Preempt scalability challenges, especially pertaining to quality of work and “offboarding”: Guardrails should be developed early to help core contributors deal with instances where members don’t follow community guidelines or aren’t aligned with the DAO’s mission and operations.
🔥 and 🧊 insights from across the DAO ecosystem
The Future of Work is Not Corporate — It’s DAOs and Crypto Networks
Author: Ben Schecter
In the future, most people will be making an income from non-traditional sources:
As well as the traditional Work-to-Earn model
This change will be facilitated by DAOs, which will coordinate all this activity taking place outside of corporations. DAOs will function as open economies, allowing people to mix and match income streams based on their interests and skills.
People may receive their income from:
Grants from DeFi protocols
Passive yield investment income
Capital gains from rising token values
Salaried roles and bounties
The future of work will be a dynamic place, where switching jobs may be as simple as switching Discord channels. “The entire world will be unified under a single workforce with access to all opportunities.”
Why it’s too early to get excited about Web3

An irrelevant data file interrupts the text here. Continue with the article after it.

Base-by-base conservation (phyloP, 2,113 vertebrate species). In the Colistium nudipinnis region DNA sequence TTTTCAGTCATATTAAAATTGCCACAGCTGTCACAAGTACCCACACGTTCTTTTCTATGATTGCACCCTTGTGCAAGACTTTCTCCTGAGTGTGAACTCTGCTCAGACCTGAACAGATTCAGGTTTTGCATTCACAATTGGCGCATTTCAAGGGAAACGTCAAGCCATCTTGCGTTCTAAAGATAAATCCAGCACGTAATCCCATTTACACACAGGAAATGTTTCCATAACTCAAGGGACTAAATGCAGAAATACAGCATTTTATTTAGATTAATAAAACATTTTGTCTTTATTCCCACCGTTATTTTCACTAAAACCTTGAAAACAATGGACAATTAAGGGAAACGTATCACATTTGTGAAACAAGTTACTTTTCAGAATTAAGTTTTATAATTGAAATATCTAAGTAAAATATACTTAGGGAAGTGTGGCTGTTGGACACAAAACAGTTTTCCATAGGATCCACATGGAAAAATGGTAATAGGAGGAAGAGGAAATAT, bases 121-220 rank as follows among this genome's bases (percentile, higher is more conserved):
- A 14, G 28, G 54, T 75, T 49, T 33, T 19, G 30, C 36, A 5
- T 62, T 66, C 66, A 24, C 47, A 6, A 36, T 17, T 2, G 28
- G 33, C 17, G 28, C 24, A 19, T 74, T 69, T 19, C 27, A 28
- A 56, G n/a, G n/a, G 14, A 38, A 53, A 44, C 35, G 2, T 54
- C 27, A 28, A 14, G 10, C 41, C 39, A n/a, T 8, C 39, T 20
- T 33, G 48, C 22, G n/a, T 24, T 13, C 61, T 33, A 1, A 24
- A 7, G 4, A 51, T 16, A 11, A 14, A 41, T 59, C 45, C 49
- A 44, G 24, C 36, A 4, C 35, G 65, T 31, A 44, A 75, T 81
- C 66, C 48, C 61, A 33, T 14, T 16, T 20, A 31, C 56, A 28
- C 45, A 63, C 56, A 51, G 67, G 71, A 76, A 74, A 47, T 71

Author: Tim O'Reilly
Back in 2005, Tim O'Reilly wrote a seminal post-mortem on Web2 following the burst of the dot-com bubble. His latest note leverages past experiences to assess trends in crypto & the broader internet today:
Open-source software and the World Wide Web helped break Microsoft’s dominance over the personal computer market. However, since then we’ve seen the emergence of monopolistic juggernauts founded on user-generated data.
Can blockchains enable a shift away from this recentralization? O'Reilly cites the concentration of bitcoin mining in low-cost energy jurisdictions as one example to the contrary and he believes there will be more.
The media focuses on the prospect of riches over utility, but if Web3 is to become a general system for decentralized trust, it needs to forge lasting connections with present-day legal & economic systems.